1777 is a pivotal year in the United States. The Revolutionary War has long since begun, with no end in sight. George Washington and his untrained militia struggle to survive. The thirteen states are torn apart by politics. Amidst all this chaos, Sarah Champion—a beautiful young Patriot and parson’s daughter whose twin brother was killed in the Battle of Long Island—is sent from rural Connecticut to live with a rich Loyalist aunt in Philadelphia. There, she is plunged into a world of intrigue and treachery. She spies on British officers enjoying festivities in winter quarters. She goes to Valley Forge with information about a plot to kill Washington.
As the war drags on, Sarah digs deep for the strength, courage, and wits to overcome the numerous deadly threats she faces, driven on by her determination to realize one dream: being part of the efforts to form a new and independent country.
Eugenia Lovett West was born in Boston, MA, attended Sarah Lawrence College, then worked for Harper’s Bazaar and the American Red Cross. In 1944 came marriage to a dashing Army Air Force fighter pilot. They had four children, traveled extensively, and were together for sixty years. After doing volunteer work, West started writing as a freelance journalist for local weeklies in New Jersey, then made the leap to novels. The first, The Ancestors Cry Out, was published by Doubleday and Ballantine. Without Warning and Overkill came from St. Martin’s Press; a third in the Emma Streat series is in the pipeline. West spends summers at Squam Lake in Holderness, New Hampshire, and winters in Essex, Connecticut. Her greatest joys are her children, grandchildren, and large, close, extended family. She values kindness and is doing her best to age with grace―and to keep writing.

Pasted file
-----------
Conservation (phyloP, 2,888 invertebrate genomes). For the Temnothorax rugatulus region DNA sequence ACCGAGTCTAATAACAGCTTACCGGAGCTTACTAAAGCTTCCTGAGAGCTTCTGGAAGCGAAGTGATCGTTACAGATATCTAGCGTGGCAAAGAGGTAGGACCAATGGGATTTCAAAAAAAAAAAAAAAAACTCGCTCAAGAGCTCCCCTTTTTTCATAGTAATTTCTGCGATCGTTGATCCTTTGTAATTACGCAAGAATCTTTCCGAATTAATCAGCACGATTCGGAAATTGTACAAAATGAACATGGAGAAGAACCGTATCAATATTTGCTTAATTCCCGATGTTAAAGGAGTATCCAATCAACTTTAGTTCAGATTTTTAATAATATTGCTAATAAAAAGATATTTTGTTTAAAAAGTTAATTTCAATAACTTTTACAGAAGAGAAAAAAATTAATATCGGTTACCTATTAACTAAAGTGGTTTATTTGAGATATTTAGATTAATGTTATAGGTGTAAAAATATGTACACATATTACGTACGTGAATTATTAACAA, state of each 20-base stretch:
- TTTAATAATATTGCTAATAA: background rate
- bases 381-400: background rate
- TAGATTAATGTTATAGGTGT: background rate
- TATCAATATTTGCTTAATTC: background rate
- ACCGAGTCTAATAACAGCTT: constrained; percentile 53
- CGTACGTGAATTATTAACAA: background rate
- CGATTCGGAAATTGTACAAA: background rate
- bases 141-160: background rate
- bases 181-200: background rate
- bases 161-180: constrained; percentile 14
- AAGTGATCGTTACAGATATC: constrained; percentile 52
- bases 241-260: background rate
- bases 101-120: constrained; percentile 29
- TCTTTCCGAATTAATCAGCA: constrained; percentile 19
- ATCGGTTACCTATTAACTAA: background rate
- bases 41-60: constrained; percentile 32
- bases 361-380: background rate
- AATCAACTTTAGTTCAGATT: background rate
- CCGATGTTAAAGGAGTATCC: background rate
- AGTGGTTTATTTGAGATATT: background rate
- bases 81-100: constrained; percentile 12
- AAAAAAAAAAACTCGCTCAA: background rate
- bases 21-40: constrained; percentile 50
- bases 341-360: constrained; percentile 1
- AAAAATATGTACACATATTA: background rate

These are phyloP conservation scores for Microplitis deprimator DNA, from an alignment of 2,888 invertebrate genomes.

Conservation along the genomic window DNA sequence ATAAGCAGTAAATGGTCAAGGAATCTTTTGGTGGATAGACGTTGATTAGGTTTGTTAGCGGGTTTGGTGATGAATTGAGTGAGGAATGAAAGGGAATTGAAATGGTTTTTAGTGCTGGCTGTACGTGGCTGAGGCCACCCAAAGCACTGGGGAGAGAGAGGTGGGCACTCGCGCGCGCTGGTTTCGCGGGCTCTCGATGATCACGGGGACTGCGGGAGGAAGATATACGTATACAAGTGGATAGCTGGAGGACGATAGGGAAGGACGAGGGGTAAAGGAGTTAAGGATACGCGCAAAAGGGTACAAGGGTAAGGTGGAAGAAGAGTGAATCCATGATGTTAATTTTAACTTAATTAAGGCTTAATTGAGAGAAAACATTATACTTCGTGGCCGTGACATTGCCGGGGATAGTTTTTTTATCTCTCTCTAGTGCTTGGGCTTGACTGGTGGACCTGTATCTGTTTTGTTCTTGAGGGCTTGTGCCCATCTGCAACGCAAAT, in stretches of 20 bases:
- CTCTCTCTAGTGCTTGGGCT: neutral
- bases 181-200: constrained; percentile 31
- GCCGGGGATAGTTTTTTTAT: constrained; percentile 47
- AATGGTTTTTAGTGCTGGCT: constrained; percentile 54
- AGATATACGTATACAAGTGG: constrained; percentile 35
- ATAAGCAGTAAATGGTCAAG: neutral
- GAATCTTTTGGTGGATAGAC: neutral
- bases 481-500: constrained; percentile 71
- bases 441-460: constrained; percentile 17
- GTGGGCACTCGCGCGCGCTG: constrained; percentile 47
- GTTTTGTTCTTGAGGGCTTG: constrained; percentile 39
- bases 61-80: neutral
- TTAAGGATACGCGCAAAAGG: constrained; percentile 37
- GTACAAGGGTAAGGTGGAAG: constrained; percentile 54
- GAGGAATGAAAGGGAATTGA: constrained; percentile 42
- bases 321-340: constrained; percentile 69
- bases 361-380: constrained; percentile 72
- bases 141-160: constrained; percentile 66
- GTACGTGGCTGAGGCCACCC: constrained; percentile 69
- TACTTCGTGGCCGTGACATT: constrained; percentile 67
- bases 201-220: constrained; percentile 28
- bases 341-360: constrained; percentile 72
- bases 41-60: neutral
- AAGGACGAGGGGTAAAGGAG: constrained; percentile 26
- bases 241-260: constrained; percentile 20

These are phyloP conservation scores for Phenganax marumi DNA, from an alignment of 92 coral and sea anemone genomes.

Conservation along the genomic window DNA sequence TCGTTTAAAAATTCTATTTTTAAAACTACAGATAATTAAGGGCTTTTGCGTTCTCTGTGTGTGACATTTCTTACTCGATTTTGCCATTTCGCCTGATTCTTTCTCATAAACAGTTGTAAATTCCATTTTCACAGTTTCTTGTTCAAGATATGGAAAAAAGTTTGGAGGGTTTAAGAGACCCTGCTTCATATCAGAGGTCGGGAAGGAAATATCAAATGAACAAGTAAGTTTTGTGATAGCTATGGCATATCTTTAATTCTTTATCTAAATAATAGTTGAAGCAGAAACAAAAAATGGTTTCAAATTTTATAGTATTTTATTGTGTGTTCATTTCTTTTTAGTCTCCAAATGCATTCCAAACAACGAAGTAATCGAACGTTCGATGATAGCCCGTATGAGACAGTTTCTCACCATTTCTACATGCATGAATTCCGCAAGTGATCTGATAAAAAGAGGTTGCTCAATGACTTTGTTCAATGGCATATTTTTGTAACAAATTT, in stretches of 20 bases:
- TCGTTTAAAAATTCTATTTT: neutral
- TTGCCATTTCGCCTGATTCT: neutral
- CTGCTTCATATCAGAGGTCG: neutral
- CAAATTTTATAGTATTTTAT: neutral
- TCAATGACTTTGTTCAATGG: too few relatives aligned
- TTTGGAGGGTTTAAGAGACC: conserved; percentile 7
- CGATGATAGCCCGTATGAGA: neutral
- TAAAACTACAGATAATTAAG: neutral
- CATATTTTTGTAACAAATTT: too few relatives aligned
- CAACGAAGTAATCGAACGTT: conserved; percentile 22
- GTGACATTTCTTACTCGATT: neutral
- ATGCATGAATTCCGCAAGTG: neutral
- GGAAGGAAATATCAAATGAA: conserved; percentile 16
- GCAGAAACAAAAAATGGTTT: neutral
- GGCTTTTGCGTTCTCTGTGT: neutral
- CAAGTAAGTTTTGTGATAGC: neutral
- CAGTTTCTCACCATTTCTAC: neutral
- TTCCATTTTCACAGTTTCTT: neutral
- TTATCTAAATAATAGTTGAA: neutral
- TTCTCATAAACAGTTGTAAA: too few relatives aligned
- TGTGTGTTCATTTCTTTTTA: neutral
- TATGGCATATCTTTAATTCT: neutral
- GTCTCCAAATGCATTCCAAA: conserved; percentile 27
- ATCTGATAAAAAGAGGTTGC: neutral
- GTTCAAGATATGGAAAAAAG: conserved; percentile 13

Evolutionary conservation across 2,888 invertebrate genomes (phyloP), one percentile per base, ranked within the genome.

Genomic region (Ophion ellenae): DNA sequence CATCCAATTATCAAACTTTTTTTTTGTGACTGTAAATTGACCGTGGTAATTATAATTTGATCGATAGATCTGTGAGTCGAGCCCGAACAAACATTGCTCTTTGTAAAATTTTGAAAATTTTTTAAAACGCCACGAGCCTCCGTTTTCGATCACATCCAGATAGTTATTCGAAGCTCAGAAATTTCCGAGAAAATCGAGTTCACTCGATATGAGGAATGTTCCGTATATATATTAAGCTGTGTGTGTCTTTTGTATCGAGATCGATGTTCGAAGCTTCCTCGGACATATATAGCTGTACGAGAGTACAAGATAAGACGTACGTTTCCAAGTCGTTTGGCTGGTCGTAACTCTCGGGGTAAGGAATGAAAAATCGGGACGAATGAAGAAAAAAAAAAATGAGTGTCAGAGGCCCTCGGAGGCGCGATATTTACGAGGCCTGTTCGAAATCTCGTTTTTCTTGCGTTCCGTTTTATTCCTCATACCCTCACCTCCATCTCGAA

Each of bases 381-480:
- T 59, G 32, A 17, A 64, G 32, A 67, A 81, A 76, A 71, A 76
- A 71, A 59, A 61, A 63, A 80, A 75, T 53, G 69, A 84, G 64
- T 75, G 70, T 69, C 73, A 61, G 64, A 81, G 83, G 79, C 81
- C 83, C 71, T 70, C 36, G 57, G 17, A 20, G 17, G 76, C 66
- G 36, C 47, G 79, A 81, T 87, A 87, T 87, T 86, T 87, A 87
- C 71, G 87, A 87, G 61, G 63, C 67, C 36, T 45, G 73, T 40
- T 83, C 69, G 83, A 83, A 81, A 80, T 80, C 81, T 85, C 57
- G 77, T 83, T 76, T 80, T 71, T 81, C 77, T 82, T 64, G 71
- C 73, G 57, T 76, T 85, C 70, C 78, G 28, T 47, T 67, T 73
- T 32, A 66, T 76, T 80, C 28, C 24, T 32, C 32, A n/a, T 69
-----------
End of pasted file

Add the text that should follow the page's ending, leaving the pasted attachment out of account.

Boston, 1984. Even in a world without cell phones, messages come through loud and clear if one is listening. When thirty-something Nora Forrest travels to Manhattan to see a Broadway play starring her idol, an aging Irish actor named Hugh Sheenan, she doesn’t know whether what happens in the theater that night should be credited to witchcraft, extrasensory perception, synchronicity, or simple accident―and she knows that many people would tell her nothing had happened at all. Told through the voices of four people, Gillyflower is a story about intersections and connections―real, imaginary, seized, and eluded. It’s a book about everyday magic, crystalline memory, and the details that flow through time and space like an electrified mist. It’s a detective story, a love story, and a coming-of-age story―for the never really young and for the almost old.
Diane Wald was born in Paterson, NJ, and has lived in Massachusetts since 1972. She holds an M.F.A. from the University of Massachusetts, Amherst. She has published over 250 poems in literary magazines since 1966. She was the recipient of a two-year fellowship in poetry from the Fine Arts Work Center in Provincetown and has been awarded the Grolier Poetry Prize, The Denny Award, and The Open Voice Award. She also received a state grant from the Artists Foundation (Massachusetts Council on the Arts). She has published four chapbooks (Target of Roses from Grande Ronde Press, My Hat That Was Dreaming from White Fields Press, Double Mirror from Runaway Spoon Press, and faustinetta, gegenschein, trapunto from Cervena Barva Press) and won the Green Lake Chapbook Award from Owl Creek Press. An electronic chapbook (Improvisations on Titles of Works by Jean Dubuffet) appears on the Mudlark website. She received the first annual Anne Halley Poetry Prize from the Massachusetts Review. Her book Lucid Suitcase was published by Red Hen Press in 1999 and her book, The Yellow Hotel, was published by Verse Press in the fall of 2002. Her book WONDERBENDER was published in 2011 by 1913 Press. She has taught at Boston University, The Art Institute of Boston, and Northeastern University. Gillyflower, her first novel, will be released in April 2019. Visit the GIllyflower website: www.gillyflowernovel.weebly.com